Floppy Disk Becoming Relic of the Past

Blake sends "this Yahoo! News story about how floppy disks and drives are becoming much less widely used.

The floppy disk has several replacements, including writeable compact discs and keychain flash memory devices. Both can hold much more data and are less likely to break.

Rochelle wonders: How many libraries out there recognize this and have accessible CDRW drives or flash memory ports?"

Comments

Comment viewing options

Select your preferred way to display the comments and click "Save settings" to activate your changes.

Floppies must die

About three to four times a week, I get to go over to the computers, attempt to help a patron who's having a problem opening something off their disk, and then I get the lovely job of telling them that their disk has gone bad. Yes I know it worked last time. Yes I know this is important. No, I'm sorry there really isn't much I can do about it. Why did it go bad? Well there's several reasons. Maybe you got too close to a magnetic source. Maybe some dust got in the disk itself. You might want to get some sort of cover for it. Maybe it was old. Maybe it was a manufacturing defect. Maybe, just maybe, the orbit of Saturn enhanced incoming cosmic rays from a supernova in M-31 and this refracted the bulk of the cosmic blast into your data and screwed you. Kind of a cosmic "up yours."

Or perhaps it has something to do with the fact that you can buy 100 floppies for what, five bucks? Something so cheaply made should not surprise you when it so cheaply performs.

I've been trying to push the CD-RW idea here with little success. Turns out my IT folks actually know stuff about what a semi geeky patrons can do with a CD-R. Ever hear of Knoppix? It's a bootable CD that boots into a GNU Linux OS environment. From there, you have complete control. Sure it won't let you overwrite stuff on the hard drive, unless you insist that's what you really want to do.

What I think might be interesting is to try a sort of community network drive. Someplace sequestered from the mission critical network where patrons can save their data on an honest to goddess hard drive. As the drive fills up, a programme executes to clear old data not modified within a given time. Something like that would probably work for our library system since we're not too large. A 120GB drive would probably be too big, but who cares? They're not overly expensive and I'd rather have too much than not enough.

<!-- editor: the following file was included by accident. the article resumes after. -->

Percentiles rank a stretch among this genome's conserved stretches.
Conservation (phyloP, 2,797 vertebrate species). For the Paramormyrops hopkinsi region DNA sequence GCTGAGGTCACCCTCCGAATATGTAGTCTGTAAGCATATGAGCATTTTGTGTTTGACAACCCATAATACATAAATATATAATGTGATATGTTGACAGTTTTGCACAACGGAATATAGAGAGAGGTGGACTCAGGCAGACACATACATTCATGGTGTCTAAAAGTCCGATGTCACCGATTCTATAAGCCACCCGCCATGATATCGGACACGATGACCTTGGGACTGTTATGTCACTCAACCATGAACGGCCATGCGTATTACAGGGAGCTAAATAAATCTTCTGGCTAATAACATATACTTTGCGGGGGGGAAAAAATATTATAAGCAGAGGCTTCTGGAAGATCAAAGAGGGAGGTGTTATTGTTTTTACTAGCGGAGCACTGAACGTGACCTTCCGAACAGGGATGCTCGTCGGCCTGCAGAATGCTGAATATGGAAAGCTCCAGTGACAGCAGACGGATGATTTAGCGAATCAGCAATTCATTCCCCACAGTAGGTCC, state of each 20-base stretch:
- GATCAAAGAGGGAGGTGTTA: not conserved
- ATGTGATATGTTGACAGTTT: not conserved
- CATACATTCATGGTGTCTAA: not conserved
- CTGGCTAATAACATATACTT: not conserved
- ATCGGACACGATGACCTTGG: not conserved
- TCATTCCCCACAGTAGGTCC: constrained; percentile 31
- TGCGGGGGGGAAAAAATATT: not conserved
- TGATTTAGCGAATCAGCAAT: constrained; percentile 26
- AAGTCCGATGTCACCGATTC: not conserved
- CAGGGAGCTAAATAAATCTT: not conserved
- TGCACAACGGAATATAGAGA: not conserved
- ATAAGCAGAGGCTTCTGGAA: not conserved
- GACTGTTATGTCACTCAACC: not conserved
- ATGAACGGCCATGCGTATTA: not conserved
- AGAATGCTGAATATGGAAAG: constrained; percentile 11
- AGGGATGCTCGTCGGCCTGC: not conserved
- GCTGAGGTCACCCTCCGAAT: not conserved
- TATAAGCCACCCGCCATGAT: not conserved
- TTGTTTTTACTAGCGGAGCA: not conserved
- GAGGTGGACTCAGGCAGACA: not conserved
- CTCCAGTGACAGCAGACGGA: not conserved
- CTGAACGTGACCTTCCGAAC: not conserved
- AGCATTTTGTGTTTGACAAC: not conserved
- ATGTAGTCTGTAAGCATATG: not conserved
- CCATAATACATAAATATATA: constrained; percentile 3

And for patrons who don't want to save to the hard drive, they can still brings their floppies and takes their chances.

not just floppies...

Our initial computer purchase for the library was a bad one, we bought Compaq Ipacs with removable drives which means they only have CD or floppy drives depending on what was selected for the computer. All the public ones have floppy drives and the fact they are removable seems to make them easier to damage. The upside is they all have USB ports in the front and makes flash memory easy to use.

I just bought a USB flash memory card and what amazes me is how easy it is to both save and rewrite data. All our new computer will have CD-RW on them but I am seriously considering promoting the use of the USB flash over the CD-RW. CD-R I believe is best for backup because its cheap for the amount of data a single cd holds. But to me I think CD-RW is already outdated if you want to be able to carry a variety of editable documents. No software is required for the USB memory which means a small learning curve. The memory stick I got holds 32Mb which is more then enough since I can add and subtract when I need it, and at $25 seems cheap and will no doubt get cheaper.

floppity-floppies..

We don't here. Somehow I doubt that it will happen in the near future either. One reason is that we don't have the money to modify our existing public (and staff) pcs to put in CDRWs. Also, some of our pcs are so outdated they'd probably implode if given a cdrw drive. Then there's the abuse factor, our (and I am sure your) IT department is so overwhelmed that I think they'd probably cry and quit if told they had to install 700+ cdrw drives.

That being said, I think that if your patrons are asking for cdrw drives in the public labs and you have the money, give it to them. I am sure that when and if people start asking for them here they will start appearing, it just hasn't happened yet.

Out of my own curiousity, if you have cdrws on public pcs, do you allow software that would allow patrons to copy copyrighted materials (music cds, etc...)?

Re:floppity-floppies..

"Out of my own curiousity, if you have cdrws on public pcs, do you allow software that would allow patrons to copy copyrighted materials (music cds, etc...)?"

I don't think you can have one without the other, its part of the software to be able to duplicate a cd.

Re:floppity-floppies..

"Out of my own curiousity, if you have cdrws on public pcs, do you allow software that would allow patrons to copy copyrighted materials (music cds, etc...)?"

If you don't have such software, then there's no point in having a CD-R drive. If it is possible to copy a file to CD-R, it's possible to copy copyright materials--particularly given the fact, in the U.S. and many other countries, that:

If it's in fixed form (and not done as government work, and doesn't carry a public domain dedication), it's copyright--not just "music CDs" but any text file, any PDF, any picture, pretty much anything.

Libraries can only take the same stance as with copiers: Post a notice.

Re:Floppies must die

I've been trying to push the CD-RW idea here with little success. Turns out my IT folks actually know stuff about what semi geeky patrons can do with a CD-R. Ever hear of Knoppix? It's a bootable CD that boots into a GNU Linux OS environment. From there, you have complete control. Sure it won't let you overwrite stuff on the hard drive, unless you insist that's what you really want to do.